Published: 13th May 2020
Why AnantU's Climate Action Fellowship could bring out the planeteer in you
Rashmi Patil chats with Dr Miniya Chatterji, a sustainability expert, about Fellowship for Climate Action and how they plan on nurturing the next generation of climate leaders
While people remain under lockdown, either government-imposed or as a precaution, we have all probably noticed the various environmental changes around the world. Pollution levels have drastically reduced and animals and birds are owning this time by reclaiming the streets. But what will the status be post-lockdown? With an aim to nurture the next generation of pioneers to address the climate change crisis, Anant National University, in Ahmedabad, is hosting a first-of-its-kind programme called the Fellowship for Climate Action — led by award-winning sustainability expert, Dr Miniya Chatterji. We speak to her to find out what exactly this fellowship, which begins on August 10, 2020 entails. Excerpts from an interesting interview:
1. How is the Fellowship for Climate Action going to help the fellows in bringing about changes?
We felt that there is a lot of anxiety about climate change among people and in a democratic and developing economy like India, there is a lack of awareness about the solution, it is all about the environmental problems. People don't even know how to be part of the solution, which itself is another problem. We started the fellowship focusing only on solutions, so that we can scale them up and bring about the biggest changes to address climate change.
2. Who are some of the mentors in this fellowship programme?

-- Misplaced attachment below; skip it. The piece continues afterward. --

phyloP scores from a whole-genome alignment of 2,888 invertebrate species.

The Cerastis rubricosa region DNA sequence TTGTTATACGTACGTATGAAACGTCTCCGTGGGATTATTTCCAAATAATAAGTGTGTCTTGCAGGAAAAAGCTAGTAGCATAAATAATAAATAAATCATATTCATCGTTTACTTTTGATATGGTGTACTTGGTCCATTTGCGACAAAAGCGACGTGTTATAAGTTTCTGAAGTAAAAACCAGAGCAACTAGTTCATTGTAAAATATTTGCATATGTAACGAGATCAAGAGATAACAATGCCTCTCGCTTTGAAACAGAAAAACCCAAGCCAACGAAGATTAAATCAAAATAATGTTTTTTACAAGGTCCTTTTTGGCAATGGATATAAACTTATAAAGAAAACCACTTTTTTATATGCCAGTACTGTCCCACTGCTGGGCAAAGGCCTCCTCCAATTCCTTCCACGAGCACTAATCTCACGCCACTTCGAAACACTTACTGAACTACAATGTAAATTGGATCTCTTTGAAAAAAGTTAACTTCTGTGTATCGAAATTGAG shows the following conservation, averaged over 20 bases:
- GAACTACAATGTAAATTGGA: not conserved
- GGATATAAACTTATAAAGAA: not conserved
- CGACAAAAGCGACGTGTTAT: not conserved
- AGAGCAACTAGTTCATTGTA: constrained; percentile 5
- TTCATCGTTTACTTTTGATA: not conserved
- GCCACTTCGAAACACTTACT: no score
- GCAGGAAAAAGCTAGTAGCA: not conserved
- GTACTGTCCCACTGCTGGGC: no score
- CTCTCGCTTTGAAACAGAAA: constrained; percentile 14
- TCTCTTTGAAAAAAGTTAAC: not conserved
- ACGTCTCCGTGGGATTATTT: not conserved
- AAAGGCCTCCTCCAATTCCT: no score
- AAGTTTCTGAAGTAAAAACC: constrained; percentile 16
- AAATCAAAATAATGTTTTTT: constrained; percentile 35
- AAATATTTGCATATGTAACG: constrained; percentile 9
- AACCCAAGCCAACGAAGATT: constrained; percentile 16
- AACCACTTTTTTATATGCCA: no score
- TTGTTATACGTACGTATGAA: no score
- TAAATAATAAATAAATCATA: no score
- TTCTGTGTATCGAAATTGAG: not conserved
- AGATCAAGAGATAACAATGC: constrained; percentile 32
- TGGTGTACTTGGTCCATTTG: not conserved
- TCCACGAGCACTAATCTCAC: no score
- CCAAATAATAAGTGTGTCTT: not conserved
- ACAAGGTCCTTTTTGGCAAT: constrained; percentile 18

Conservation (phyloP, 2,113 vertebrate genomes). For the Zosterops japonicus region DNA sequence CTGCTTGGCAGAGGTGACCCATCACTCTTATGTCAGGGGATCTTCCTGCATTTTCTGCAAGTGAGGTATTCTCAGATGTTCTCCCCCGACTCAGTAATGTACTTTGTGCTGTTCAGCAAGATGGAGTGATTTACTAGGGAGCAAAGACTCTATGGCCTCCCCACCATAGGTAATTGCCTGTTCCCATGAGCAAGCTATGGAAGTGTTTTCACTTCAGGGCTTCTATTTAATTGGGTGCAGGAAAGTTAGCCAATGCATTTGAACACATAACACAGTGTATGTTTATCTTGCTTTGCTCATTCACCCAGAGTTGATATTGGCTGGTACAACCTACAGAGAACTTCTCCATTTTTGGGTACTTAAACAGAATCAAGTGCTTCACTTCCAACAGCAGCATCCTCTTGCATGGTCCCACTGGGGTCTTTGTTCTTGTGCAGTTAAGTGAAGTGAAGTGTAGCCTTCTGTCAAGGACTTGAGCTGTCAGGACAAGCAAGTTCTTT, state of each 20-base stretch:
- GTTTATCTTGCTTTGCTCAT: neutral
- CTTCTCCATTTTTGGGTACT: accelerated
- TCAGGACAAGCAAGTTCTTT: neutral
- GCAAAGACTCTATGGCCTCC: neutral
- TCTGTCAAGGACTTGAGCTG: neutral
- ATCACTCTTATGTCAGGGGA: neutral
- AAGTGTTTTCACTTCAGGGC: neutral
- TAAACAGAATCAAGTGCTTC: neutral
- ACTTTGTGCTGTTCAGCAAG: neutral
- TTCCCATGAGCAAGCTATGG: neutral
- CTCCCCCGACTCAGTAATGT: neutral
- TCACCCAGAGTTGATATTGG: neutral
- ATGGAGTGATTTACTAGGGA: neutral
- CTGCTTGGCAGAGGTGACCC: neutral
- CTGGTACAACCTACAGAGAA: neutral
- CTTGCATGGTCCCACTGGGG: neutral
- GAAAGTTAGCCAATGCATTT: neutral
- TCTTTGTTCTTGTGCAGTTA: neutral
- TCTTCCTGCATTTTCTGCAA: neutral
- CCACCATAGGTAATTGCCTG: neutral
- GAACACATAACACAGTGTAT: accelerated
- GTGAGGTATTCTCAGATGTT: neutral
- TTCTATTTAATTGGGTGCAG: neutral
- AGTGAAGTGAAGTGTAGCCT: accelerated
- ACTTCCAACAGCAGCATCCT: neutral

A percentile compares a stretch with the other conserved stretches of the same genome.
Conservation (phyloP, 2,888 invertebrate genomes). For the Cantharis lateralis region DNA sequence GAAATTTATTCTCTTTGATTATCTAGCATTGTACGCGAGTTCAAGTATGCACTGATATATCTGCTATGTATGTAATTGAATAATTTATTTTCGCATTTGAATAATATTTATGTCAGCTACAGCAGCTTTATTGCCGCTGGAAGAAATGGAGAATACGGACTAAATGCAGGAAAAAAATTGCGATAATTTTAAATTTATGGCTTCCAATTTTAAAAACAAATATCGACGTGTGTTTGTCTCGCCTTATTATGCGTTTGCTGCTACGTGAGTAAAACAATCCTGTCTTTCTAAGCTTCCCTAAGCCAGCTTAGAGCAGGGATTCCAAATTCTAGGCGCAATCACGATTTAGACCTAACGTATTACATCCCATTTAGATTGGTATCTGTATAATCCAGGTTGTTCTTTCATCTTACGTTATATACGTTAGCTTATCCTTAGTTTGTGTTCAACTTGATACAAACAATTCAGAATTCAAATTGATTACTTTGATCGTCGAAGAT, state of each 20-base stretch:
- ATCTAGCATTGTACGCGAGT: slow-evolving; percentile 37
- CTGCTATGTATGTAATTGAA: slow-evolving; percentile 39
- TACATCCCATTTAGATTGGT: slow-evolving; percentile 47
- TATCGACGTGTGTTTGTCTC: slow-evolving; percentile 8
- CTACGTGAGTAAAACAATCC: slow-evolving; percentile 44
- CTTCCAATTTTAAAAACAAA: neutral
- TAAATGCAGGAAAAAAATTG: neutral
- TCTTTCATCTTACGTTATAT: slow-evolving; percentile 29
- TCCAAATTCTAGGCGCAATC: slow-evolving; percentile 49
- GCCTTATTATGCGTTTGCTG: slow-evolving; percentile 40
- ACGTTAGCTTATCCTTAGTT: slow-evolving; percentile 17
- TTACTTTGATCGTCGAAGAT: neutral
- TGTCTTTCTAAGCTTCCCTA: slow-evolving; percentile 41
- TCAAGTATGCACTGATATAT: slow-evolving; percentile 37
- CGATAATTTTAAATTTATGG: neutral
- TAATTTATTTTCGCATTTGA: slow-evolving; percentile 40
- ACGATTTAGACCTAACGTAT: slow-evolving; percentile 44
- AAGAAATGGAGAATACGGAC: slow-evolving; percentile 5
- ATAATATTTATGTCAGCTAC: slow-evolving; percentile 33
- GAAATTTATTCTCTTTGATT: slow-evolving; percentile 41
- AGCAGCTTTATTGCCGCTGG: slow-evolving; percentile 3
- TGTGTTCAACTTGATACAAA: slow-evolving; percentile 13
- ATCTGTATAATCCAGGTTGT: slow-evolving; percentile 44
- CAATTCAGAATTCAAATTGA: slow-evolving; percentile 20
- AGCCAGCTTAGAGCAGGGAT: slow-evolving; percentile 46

We have pioneers who are trying to find solutions to the climate change crisis on our board as mentors. This includes Chetan Maini, Founder, Reva Electric Vehicles; Arunabha Ghosh, Founder and CEO, Council on Energy, Environment and Water and Anoop Ratnaker Rao, CEO, ReLife. The programme will contain a mix of pioneers as well as fellows from around the world.
3. What does the curriculum include?
As it is a one-year fellowship, there will be classes and visits to different places where solutions have been implemented. This one-year fellowship is divided into six terms of two months each, wherein fellows will learn different concepts. During the first term — Context — we teach them what to watch, learn or study about climate change. During the second term — Carbon — we teach them about carbon accounting, carbon market, AI and robotics. Industry concepts are taught in the third term where we inform them about how food and agriculture, fashion, construction and so on contribute to pollution and the methods we can implement to reduce it. Policy-making is taught in the fourth term. And mentorship and personalised pre-recruitment process are part of the fifth and sixth term respectively.
4. You selected 20 applicants out of thousands to be fellows. What was your process?
We looked for two factors in those who applied to be part of this programme. One was their journey or their contributions to bring about changes in the environment. The other factor that we looked for was genuine passion coupled with skill. For example, an engineer who can build an efficient electric vehicle or a policy specialist who can suggest policies in favour of the environment.
5. What kind of policies should the government form to reverse this crisis?
Solutions for climate change in developing countries must be thought of while taking into account that many people don't get enough food to eat. The solutions in Europe when compared to India are very different. In Europe, there are multiple reasons for climate change whereas in India, it is mostly plastic. Around 22 per cent of India's population is below the poverty line, people don't have shelter and more than 50 per cent don't get potable water. There are 11 million kids on the street who are homeless. In such a situation, we cannot be banning plastic as there are livelihoods depending on it. Alternatives to plastic must be made available in India. So, the solution has to be mindful of factors like poverty and shelter.